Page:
Thiamine Deficiency Misdiagnosis & Medical Malpractice
When you or a loved one undergoes bariatric or weight loss surgery, you might be at risk of developing a disorder you didn’t even know exists.
After surgery, many people are fine and go on to do well. Unfortunately, some people will go on to develop a thiamine deficiency that can have dangerous consequences.
Thiamine, or vitamin B1, is vital for the body to function, but it’s most important in the neurological system. The human body cannot create thiamine, so it must be consumed through a healthy diet or a supplement. When the body can absorb and process nutrients properly, it can hold a “store” of thiamine that can last up to two weeks. The thiamine levels must be replenished though, or important functions will cease, and dangerous situations will develop.
Without an adequate supply of thiamine, a disease known as Wernicke’s Korsakoff syndrome can develop. This disease creates lesions on the brain which can lead to permanent brain damage and death.
The most common contributing factor to the malabsorption of thiamine is alcoholism, and often doctors don’t think to look for it in patients who have undergone bariatric surgery.
Too often, a thiamine deficiency is missed and therefore misdiagnosed. When the deficiency is not diagnosed and treated in time, leading to Wernicke’s Korsakoff syndrome that results in the patient suffering from permanent brain damage or death, then the doctor who missed the diagnosis is responsible for their failure. A Wernicke's Korsakoff misdiagnosis is ALWAYS medical malpractice!
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the Wernicke's encephalopathy triad of symptoms
Patients with a thiamine deficiency will often arrive at the physician with complaints that stem from the three main symptoms of the first stage of the disease – Wernicke’s encephalopathy.
This triangle of Wernicke's symptoms are:
Doctors should know that these symptoms point to a thiamine deficiency especially if the person afflicted with these symptoms has recently undergone bariatric surgery.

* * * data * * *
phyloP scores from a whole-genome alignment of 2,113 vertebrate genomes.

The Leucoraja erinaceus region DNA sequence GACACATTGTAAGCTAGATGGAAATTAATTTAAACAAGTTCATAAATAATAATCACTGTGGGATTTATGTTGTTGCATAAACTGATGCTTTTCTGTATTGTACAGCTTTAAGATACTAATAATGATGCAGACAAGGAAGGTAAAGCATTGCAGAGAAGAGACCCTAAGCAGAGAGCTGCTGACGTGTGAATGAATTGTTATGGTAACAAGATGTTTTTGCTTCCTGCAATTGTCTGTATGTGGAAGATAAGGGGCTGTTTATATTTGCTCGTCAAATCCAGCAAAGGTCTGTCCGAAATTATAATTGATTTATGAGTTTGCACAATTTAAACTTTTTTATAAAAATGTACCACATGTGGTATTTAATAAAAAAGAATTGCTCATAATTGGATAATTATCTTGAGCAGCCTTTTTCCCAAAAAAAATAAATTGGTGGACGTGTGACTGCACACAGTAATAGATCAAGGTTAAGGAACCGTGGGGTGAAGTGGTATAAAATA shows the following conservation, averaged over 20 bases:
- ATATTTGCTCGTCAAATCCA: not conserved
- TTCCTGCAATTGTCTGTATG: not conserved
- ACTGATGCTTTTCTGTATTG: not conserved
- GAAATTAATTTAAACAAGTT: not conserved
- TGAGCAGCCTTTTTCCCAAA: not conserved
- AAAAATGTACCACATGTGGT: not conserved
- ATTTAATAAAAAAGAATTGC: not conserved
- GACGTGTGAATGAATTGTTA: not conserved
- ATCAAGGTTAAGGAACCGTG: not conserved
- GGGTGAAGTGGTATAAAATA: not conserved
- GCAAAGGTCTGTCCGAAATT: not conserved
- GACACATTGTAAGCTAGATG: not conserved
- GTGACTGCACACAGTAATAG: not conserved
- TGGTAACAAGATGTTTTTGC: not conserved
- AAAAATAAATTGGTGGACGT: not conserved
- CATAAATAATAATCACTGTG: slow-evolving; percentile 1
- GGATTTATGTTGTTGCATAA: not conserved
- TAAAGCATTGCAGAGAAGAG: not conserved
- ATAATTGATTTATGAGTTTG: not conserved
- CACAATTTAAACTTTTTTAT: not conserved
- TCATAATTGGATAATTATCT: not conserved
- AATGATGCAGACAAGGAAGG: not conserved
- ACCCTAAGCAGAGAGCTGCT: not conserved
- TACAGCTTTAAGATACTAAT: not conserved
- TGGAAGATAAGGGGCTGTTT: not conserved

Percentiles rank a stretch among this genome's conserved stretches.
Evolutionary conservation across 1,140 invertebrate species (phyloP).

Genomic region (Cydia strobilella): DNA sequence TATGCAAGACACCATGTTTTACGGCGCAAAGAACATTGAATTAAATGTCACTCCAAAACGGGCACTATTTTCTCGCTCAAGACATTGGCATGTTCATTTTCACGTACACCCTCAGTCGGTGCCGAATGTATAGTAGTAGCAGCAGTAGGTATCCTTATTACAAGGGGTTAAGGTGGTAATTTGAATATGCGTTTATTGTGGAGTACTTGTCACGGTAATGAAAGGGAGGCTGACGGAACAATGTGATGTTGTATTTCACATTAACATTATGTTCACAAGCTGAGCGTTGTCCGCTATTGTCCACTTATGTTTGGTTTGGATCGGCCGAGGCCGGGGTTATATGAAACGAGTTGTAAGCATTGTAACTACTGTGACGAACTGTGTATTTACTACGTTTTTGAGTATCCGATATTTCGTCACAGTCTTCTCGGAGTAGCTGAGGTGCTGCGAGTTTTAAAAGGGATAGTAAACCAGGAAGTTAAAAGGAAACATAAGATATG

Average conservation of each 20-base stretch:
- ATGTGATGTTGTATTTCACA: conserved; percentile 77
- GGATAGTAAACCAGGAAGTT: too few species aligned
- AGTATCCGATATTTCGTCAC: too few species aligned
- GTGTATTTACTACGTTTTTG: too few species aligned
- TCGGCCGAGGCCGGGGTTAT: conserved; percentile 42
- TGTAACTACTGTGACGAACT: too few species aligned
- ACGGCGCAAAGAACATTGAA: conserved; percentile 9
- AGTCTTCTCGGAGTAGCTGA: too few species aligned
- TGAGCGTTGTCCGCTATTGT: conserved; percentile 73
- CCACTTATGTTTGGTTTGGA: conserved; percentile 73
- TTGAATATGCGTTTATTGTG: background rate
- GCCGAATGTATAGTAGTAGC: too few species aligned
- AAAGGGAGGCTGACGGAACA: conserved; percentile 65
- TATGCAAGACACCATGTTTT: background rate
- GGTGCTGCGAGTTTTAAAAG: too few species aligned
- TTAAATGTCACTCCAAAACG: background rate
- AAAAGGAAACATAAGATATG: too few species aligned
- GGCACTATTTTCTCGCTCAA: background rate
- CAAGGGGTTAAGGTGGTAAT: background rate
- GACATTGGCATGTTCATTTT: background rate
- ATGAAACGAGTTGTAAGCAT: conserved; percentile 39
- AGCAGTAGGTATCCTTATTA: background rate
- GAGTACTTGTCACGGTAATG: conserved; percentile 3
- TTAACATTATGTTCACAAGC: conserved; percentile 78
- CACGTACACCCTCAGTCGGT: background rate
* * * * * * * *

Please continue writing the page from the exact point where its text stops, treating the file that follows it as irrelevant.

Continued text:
In bariatric surgery, the patient’s stomach is surgically separated into two different parts. The surgeon will bypass the larger part of the stomach as well as a portion of the intestines including the duodenum, which will prevent the patient from consuming as much food. This can be an excellent option for weight loss purposes, but it can present a risk when it comes to thiamine absorption.
The two problems bariatric patients face regarding thiamine deficiencies are that they have their diets severely restricted and that the duodenum (which is bypassed in surgery) is responsible for absorbing the most thiamine.
Because the patient’s body can no longer absorb enough thiamine through the food they eat, they are at a much higher risk of developing a thiamine deficiency and Wernicke’s Korsakoff syndrome.
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early diagnosis of thiamine DEFICIENCY is crucial
Early diagnosis of a thiamine deficiency is vital to the outcome for the patient. Supplementing the patient with thiamine is not a difficult task, and it can often reverse much of the damage that has been done.
A doctor should know which symptoms to look for and should be aware that bariatric patients are at a higher risk for this problem. Unfortunately, nearly 80% of thiamine deficiency cases are misdiagnosed resulting in delayed treatment.
If you believe that you or a loved one have experienced a misdiagnosis of thiamine deficiency which has led to permanent brain damage or death, call us today to determine your options.
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